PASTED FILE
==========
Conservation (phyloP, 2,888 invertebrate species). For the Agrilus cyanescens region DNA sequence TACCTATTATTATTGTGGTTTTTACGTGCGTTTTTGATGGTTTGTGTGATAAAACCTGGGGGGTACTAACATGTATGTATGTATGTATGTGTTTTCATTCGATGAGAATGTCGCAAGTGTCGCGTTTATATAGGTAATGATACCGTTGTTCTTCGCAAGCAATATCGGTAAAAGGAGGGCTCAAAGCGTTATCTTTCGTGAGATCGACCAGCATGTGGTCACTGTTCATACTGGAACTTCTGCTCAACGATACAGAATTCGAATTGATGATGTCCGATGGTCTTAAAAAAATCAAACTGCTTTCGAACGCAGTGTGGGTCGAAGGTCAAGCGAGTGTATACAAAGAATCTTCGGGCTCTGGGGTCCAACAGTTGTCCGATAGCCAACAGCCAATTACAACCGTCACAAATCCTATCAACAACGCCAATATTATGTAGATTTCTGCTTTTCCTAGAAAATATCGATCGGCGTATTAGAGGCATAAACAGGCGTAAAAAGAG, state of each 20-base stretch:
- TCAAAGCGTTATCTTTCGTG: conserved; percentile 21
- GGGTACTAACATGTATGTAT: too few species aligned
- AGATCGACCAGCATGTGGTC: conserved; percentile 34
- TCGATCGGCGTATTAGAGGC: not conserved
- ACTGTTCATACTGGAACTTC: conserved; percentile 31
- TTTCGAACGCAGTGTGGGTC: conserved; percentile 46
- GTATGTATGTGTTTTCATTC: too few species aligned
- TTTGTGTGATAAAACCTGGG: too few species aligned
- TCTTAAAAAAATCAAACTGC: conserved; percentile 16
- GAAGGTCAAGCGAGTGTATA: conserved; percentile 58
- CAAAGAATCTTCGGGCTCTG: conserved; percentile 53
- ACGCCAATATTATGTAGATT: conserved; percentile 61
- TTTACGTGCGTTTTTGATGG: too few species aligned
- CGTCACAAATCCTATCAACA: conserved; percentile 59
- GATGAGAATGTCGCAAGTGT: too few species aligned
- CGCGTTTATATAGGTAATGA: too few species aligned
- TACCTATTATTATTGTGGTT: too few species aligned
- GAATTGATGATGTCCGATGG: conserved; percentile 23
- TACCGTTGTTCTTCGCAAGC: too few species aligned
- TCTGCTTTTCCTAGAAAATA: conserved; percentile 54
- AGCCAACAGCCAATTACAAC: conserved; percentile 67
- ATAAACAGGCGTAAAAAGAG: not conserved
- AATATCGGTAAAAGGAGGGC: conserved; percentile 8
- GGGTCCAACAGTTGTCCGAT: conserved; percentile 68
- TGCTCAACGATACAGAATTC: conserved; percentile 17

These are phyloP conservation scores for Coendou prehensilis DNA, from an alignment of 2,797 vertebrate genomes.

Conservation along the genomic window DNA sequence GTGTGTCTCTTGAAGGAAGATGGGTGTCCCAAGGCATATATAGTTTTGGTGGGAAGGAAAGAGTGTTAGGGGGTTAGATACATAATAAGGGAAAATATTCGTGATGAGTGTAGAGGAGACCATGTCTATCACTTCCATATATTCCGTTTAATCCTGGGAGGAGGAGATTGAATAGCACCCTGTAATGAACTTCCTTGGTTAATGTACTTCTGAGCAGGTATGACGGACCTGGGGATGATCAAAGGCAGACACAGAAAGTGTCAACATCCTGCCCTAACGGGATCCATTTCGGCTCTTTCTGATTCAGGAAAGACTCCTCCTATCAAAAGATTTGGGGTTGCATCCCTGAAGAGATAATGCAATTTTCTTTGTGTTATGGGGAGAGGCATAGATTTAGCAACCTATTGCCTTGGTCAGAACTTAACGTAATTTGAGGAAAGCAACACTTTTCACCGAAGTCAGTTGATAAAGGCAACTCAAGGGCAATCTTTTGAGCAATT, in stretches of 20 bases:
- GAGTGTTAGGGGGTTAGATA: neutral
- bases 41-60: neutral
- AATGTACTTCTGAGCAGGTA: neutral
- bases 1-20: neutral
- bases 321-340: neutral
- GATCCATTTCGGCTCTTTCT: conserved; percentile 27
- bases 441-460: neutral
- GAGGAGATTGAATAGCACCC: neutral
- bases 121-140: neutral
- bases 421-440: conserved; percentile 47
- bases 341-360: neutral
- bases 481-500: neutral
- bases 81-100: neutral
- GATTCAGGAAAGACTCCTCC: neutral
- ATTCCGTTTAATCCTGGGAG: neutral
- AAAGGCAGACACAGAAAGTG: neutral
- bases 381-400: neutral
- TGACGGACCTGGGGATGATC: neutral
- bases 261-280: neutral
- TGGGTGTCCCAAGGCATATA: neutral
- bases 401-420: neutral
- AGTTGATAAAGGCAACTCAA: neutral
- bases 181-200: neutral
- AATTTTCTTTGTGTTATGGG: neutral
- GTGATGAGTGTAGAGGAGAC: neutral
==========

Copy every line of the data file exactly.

Conservation (phyloP, 2,888 invertebrate species). For the Agrilus cyanescens region DNA sequence TACCTATTATTATTGTGGTTTTTACGTGCGTTTTTGATGGTTTGTGTGATAAAACCTGGGGGGTACTAACATGTATGTATGTATGTATGTGTTTTCATTCGATGAGAATGTCGCAAGTGTCGCGTTTATATAGGTAATGATACCGTTGTTCTTCGCAAGCAATATCGGTAAAAGGAGGGCTCAAAGCGTTATCTTTCGTGAGATCGACCAGCATGTGGTCACTGTTCATACTGGAACTTCTGCTCAACGATACAGAATTCGAATTGATGATGTCCGATGGTCTTAAAAAAATCAAACTGCTTTCGAACGCAGTGTGGGTCGAAGGTCAAGCGAGTGTATACAAAGAATCTTCGGGCTCTGGGGTCCAACAGTTGTCCGATAGCCAACAGCCAATTACAACCGTCACAAATCCTATCAACAACGCCAATATTATGTAGATTTCTGCTTTTCCTAGAAAATATCGATCGGCGTATTAGAGGCATAAACAGGCGTAAAAAGAG, state of each 20-base stretch:
- TCAAAGCGTTATCTTTCGTG: conserved; percentile 21
- GGGTACTAACATGTATGTAT: too few species aligned
- AGATCGACCAGCATGTGGTC: conserved; percentile 34
- TCGATCGGCGTATTAGAGGC: not conserved
- ACTGTTCATACTGGAACTTC: conserved; percentile 31
- TTTCGAACGCAGTGTGGGTC: conserved; percentile 46
- GTATGTATGTGTTTTCATTC: too few species aligned
- TTTGTGTGATAAAACCTGGG: too few species aligned
- TCTTAAAAAAATCAAACTGC: conserved; percentile 16
- GAAGGTCAAGCGAGTGTATA: conserved; percentile 58
- CAAAGAATCTTCGGGCTCTG: conserved; percentile 53
- ACGCCAATATTATGTAGATT: conserved; percentile 61
- TTTACGTGCGTTTTTGATGG: too few species aligned
- CGTCACAAATCCTATCAACA: conserved; percentile 59
- GATGAGAATGTCGCAAGTGT: too few species aligned
- CGCGTTTATATAGGTAATGA: too few species aligned
- TACCTATTATTATTGTGGTT: too few species aligned
- GAATTGATGATGTCCGATGG: conserved; percentile 23
- TACCGTTGTTCTTCGCAAGC: too few species aligned
- TCTGCTTTTCCTAGAAAATA: conserved; percentile 54
- AGCCAACAGCCAATTACAAC: conserved; percentile 67
- ATAAACAGGCGTAAAAAGAG: not conserved
- AATATCGGTAAAAGGAGGGC: conserved; percentile 8
- GGGTCCAACAGTTGTCCGAT: conserved; percentile 68
- TGCTCAACGATACAGAATTC: conserved; percentile 17

These are phyloP conservation scores for Coendou prehensilis DNA, from an alignment of 2,797 vertebrate genomes.

Conservation along the genomic window DNA sequence GTGTGTCTCTTGAAGGAAGATGGGTGTCCCAAGGCATATATAGTTTTGGTGGGAAGGAAAGAGTGTTAGGGGGTTAGATACATAATAAGGGAAAATATTCGTGATGAGTGTAGAGGAGACCATGTCTATCACTTCCATATATTCCGTTTAATCCTGGGAGGAGGAGATTGAATAGCACCCTGTAATGAACTTCCTTGGTTAATGTACTTCTGAGCAGGTATGACGGACCTGGGGATGATCAAAGGCAGACACAGAAAGTGTCAACATCCTGCCCTAACGGGATCCATTTCGGCTCTTTCTGATTCAGGAAAGACTCCTCCTATCAAAAGATTTGGGGTTGCATCCCTGAAGAGATAATGCAATTTTCTTTGTGTTATGGGGAGAGGCATAGATTTAGCAACCTATTGCCTTGGTCAGAACTTAACGTAATTTGAGGAAAGCAACACTTTTCACCGAAGTCAGTTGATAAAGGCAACTCAAGGGCAATCTTTTGAGCAATT, in stretches of 20 bases:
- GAGTGTTAGGGGGTTAGATA: neutral
- bases 41-60: neutral
- AATGTACTTCTGAGCAGGTA: neutral
- bases 1-20: neutral
- bases 321-340: neutral
- GATCCATTTCGGCTCTTTCT: conserved; percentile 27
- bases 441-460: neutral
- GAGGAGATTGAATAGCACCC: neutral
- bases 121-140: neutral
- bases 421-440: conserved; percentile 47
- bases 341-360: neutral
- bases 481-500: neutral
- bases 81-100: neutral
- GATTCAGGAAAGACTCCTCC: neutral
- ATTCCGTTTAATCCTGGGAG: neutral
- AAAGGCAGACACAGAAAGTG: neutral
- bases 381-400: neutral
- TGACGGACCTGGGGATGATC: neutral
- bases 261-280: neutral
- TGGGTGTCCCAAGGCATATA: neutral
- bases 401-420: neutral
- AGTTGATAAAGGCAACTCAA: neutral
- bases 181-200: neutral
- AATTTTCTTTGTGTTATGGG: neutral
- GTGATGAGTGTAGAGGAGAC: neutral